On the Strange Sense that Reality is a Collective Hallucination (Thoughts About an Experience Last Night)

Good morning! It’s about 6:30am where I write, and, instead of meditating this morning, I wanted to share an experience I had last night, in the hopes of seeing if this resonates with anyone.

Last night I went to see a comedian named Eddie Izzard with my wife - he had this humongous show, with bright lights and an enormous poster of himself, in red white and blue, hanging in the back of the stage, at one of the theaters in Playhouse Square, a theater district in downtown Cleveland.

I had a little trepidation about going - my wife and I don’t always have the same taste in some things, one of which is comedy, and I’m not a huge fan of big crowds. But I wanted to be supportive - she has been a fan of this comedian for many years - so I went.

The experience of seeing this comedian perform was really profoundly bizarre. I was sitting in my seat, on the first floor, right in the middle, they were “good seats.” And there is this person on the stage, talking about God knows what - lite politics, an occasional vanilla jab at Trump, why God doesn’t exist, how chance and luck rule the universe, some actual jokes about poo and some swearwords thrown in for good measure - and every few seconds the entire mass crowd goes crazy and laughs hysterically and loses it, and I am sitting there feeling kind of profoundly alone, finding it so utterly not funny, kind of immature, rather stupid, not very original, and, in many ways, a reflection of Wilber’s amber, or orange, or maybe some green? I kept asking myself, “What exactly is happening?” Sometimes I said, “Who is seeing this?”, trying to get myself into a more witnessing state of consciousness. What I witnessed was a person gamboling on a stage, all the lights are shining on him, he is making “jokes,” thousands of people here are in a state of hysteria. It really seemed like a collective hallucination.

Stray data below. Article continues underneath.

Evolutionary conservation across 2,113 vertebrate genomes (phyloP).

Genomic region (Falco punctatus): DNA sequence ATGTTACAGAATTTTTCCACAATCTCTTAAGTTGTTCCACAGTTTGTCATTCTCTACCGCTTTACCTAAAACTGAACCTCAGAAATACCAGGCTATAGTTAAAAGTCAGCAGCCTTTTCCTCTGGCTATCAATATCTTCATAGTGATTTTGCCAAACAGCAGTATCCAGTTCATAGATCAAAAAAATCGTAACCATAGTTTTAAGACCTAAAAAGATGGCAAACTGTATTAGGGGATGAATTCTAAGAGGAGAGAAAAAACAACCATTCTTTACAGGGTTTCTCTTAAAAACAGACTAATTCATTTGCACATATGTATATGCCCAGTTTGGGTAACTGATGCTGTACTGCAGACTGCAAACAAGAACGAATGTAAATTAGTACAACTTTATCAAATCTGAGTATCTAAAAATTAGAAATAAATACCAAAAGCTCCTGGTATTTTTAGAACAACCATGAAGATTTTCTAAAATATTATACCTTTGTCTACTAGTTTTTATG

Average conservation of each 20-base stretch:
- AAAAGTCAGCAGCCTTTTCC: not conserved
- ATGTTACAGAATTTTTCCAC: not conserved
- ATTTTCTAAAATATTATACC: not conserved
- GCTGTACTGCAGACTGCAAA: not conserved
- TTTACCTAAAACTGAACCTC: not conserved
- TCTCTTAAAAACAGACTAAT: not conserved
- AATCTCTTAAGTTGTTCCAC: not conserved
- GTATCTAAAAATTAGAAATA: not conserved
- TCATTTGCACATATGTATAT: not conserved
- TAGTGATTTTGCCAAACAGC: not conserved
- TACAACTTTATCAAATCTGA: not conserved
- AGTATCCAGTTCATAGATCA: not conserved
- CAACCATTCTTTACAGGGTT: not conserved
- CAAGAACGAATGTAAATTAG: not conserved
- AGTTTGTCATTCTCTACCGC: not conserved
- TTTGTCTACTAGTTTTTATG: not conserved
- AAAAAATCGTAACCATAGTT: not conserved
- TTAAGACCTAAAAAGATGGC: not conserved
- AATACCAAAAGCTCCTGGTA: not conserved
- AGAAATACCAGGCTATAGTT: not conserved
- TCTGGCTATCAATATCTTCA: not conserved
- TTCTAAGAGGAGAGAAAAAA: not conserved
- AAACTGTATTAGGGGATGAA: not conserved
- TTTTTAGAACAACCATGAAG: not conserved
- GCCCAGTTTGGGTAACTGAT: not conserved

Also, Izzard (according to how I saw and felt it) had the most shallow understanding of God. He was continually talking about how God didn’t intervene in history, didn’t stop the Holocaust or cancer, and that this was proof that God didn’t exist. But the assumption around that belief/argument is that God is a kind of person who does things like intervening in history, as opposed to something like a forceless force we might as well call love. What I mean is, Eddie Izzard’s conception of God was really childlike. He was ridiculing God for not being there, but really he was just broadcasting his need to anthropomorphize, and then he would blame “God” for not fitting that particular conceptualization. But the fault was with the conceptualization, and not God. Still, the crowd LOVED the parts about the Godless universe. Which of course is fine - I was really was not judging anyone, and told myself it was good that the crowd felt happy in Izzard’s presence - but it seemed like all of it was a reflection of the crowd’s way of thinking about God, their philosophy of life, and it was different from my own and so I felt, to a certain extent - weird, estranged, alienated, disturbed, stuff like that. I was thinking to myself, “Does anyone in this humongous theater feel this way?”

I guess I’ll never know the answer to that one. What I do know is, I woke up this morning and said to myself, “I am not alone in this feeling that many people think about God in childlike ways - and, it is impossible for someone to be alone, unless we mean it in some huge metaphysical sense - anyways, I ought to write a post, and see if other people in the community feel this way or have had weird experiences with crowds, or whatever else.” And, dear reader, so I have. (Also, apologies to other members and participants out there who are fans of Mr. Izzard.) Thanks for reading, and have a great day.